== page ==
Emergency care including ambulance and emergency department treatment is free to everyone, regardless of immigration or visitor status. The NHS commissions most emergency services through the 14 NHS organisations with ambulance responsibility across the UK. As with other services, the public normally access emergency medical services through one of the valid emergency telephone numbers. This led to the formation of predominantly county based ambulance services, which gradually merged up and changed responsibilities until 2006, when there were 31 NHS ambulance trusts in England. Following further changes as part of the NHS foundation trust pathway, the commissioners in each region are responsible for contracting with a suitable organisation to provide ambulance services within their geographical territory. The primary contract for each area is held by a public NHS body, of which there are 11 in England. The service was operated before reorganisation in 1974 by the St Andrews’ Ambulance Association under contract to the Secretary of State for Scotland, the Northern Ireland Ambulance Service was established in 1995 by parliamentary order, and serves the whole of Northern Ireland.
The Welsh Ambulance Service NHS Trust was established on 1 April 1998, there is a large market for private and voluntary ambulance services, with the sector being worth £800m to the UK economy in 2012. This places the voluntary providers in direct competition with private services, expenditure on private ambulances in England increased from £37m in 2011−12 to £67. 5m in 2013/4, rising in London from £796,000 to more than £8. 8m. In 2014−15, these 10 ambulance services spent £57.6 million on 333,329 callouts of private or voluntary services - an increase of 156% since 2010−11, in 2013, the CQC found 97% of private ambulance services to be providing good care. These private, registered services are represented by the Independent Ambulance Association, there are a number of unregistered services operating, who do not provide ambulance transport, but only provide response on an event site. These firms are not regulated, and are not subject to the checks as the registered providers, although they may operate similar vehicles.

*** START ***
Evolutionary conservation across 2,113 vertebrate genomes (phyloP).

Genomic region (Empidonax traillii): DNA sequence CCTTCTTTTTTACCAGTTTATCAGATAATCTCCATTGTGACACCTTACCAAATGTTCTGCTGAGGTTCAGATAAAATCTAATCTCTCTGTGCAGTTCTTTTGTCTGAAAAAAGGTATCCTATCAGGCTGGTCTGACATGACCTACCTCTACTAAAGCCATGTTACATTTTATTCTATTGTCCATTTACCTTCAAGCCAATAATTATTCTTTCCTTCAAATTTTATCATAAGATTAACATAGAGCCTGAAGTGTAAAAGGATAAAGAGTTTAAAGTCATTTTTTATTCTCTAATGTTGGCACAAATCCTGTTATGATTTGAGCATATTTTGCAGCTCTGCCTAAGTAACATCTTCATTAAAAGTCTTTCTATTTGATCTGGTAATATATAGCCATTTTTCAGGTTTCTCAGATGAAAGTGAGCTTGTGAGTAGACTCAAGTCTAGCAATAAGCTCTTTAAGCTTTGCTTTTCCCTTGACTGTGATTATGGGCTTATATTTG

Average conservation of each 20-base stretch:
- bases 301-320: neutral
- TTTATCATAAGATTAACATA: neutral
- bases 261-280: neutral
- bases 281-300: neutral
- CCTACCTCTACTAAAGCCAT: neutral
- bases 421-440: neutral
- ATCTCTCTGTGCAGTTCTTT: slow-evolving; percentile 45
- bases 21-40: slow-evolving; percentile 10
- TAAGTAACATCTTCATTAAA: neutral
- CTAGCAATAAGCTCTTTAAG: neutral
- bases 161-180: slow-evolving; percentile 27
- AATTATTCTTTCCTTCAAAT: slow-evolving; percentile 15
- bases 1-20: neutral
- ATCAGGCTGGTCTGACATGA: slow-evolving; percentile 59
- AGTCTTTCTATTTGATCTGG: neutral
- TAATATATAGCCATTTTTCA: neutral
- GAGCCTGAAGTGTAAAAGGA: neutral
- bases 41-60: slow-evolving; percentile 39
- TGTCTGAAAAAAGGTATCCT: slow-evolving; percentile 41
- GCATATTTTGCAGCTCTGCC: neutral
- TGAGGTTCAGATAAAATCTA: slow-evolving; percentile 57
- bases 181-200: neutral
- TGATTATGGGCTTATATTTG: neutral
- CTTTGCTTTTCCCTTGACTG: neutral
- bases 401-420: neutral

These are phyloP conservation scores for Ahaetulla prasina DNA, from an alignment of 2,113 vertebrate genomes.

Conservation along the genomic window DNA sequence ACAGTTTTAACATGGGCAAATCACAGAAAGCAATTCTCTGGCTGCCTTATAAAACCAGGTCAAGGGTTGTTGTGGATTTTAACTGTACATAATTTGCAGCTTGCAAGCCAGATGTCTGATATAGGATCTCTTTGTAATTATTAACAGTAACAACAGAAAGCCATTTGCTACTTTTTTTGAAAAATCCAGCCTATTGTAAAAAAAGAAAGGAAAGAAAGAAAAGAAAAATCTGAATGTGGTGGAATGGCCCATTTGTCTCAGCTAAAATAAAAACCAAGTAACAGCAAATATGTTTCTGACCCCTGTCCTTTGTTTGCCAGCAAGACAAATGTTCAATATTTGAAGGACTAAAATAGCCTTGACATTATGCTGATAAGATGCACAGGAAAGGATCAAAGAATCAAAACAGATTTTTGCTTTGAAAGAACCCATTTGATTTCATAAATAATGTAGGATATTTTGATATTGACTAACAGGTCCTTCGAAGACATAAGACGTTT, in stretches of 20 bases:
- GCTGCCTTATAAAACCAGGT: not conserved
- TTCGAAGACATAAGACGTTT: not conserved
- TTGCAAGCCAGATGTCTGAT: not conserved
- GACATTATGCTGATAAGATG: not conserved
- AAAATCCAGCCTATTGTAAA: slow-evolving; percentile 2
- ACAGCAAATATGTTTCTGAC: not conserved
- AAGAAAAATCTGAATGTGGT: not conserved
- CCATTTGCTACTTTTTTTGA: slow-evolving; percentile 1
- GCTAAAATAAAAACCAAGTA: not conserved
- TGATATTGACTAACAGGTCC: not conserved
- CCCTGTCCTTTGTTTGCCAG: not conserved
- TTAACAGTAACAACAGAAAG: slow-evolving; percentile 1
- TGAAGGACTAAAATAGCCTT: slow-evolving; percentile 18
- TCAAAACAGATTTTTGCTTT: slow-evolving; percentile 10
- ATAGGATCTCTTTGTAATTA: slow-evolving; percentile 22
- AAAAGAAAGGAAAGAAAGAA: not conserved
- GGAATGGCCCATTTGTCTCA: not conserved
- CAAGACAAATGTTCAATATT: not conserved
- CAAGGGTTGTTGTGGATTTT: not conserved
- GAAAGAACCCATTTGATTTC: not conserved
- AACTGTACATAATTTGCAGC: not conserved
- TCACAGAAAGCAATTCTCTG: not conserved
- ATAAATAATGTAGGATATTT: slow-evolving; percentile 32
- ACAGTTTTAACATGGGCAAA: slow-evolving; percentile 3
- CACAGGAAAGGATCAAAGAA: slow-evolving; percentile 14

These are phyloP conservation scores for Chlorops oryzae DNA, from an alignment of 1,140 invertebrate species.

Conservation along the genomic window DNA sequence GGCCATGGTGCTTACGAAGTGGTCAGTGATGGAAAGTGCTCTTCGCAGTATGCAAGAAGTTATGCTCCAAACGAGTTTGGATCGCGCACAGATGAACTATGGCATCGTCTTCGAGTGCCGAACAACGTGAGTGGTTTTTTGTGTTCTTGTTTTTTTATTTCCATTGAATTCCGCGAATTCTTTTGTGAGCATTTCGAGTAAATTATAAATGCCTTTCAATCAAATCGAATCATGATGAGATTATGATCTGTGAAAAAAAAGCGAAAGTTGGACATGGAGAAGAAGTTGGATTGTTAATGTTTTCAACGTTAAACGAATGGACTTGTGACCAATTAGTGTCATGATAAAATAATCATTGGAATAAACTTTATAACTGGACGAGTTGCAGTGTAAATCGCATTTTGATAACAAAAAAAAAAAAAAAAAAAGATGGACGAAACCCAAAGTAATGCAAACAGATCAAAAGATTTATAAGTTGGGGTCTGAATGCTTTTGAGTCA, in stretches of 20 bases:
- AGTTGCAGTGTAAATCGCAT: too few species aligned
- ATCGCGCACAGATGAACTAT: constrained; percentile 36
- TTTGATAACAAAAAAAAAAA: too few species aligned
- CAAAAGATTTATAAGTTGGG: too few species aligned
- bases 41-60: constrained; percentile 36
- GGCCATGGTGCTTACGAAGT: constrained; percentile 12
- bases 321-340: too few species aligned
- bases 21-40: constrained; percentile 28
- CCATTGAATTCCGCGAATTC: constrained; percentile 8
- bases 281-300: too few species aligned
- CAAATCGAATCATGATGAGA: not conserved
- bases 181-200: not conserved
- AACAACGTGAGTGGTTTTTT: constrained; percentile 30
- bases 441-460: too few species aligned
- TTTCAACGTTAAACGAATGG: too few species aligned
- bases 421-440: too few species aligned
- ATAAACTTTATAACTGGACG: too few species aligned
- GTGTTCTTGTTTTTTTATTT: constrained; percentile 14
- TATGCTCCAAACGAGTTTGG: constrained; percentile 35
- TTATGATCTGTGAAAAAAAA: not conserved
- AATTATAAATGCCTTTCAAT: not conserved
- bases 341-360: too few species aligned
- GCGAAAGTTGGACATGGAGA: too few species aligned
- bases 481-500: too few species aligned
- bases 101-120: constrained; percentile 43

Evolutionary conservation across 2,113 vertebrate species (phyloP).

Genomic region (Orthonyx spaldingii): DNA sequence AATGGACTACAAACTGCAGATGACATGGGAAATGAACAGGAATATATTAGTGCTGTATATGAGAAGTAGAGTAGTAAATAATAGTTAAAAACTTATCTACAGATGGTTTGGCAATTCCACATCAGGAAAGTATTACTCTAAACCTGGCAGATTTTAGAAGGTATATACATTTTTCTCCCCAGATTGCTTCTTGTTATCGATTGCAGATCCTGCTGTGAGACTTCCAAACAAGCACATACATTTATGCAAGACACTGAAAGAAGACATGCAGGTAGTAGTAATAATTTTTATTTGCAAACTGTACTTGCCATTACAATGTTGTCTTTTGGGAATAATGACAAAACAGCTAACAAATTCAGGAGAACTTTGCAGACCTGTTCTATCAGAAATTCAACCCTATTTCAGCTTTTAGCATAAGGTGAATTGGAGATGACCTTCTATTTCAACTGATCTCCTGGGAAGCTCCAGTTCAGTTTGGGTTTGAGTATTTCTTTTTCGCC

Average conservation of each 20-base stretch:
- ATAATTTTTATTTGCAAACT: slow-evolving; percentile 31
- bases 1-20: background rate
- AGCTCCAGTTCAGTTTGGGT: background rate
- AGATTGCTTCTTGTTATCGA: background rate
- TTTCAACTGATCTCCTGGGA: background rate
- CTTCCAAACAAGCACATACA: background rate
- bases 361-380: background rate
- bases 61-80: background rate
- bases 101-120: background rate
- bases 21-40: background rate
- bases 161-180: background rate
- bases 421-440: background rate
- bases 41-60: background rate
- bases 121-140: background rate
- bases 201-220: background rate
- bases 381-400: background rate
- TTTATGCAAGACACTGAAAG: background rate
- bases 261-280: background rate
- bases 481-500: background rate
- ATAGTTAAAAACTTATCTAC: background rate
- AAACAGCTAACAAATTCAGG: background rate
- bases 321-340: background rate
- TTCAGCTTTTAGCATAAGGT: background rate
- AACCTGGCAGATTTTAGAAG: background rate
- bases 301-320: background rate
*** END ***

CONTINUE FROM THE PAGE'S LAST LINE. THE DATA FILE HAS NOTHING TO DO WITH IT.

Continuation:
There are a number of ambulance providers, sometimes known as Voluntary Aid Services or Voluntary Aid Societies, with the main ones being the British Red Cross. The history of the ambulance services pre-dates any government organised service. As they are in competition for work with the private ambulance providers. Voluntary organisations have provided cover for the public when unionised NHS ambulance trust staff have taken industrial action, there are a number of smaller voluntary ambulance organisations, fulfilling specific purposes, such as Hatzola who provide emergency medical services to the orthodox Jewish community in some cities. These have however run into difficulties due to use of vehicles not legally recognised as ambulances, all emergency medical services in the UK are subject to a range of legal and regulatory requirements, and in many cases are monitored for performance. This framework is largely statutory in nature, being mandated by government through a range of primary and secondary legislation and this requires all providers to register, to meet certain standards of quality, and to submit to inspection of those standards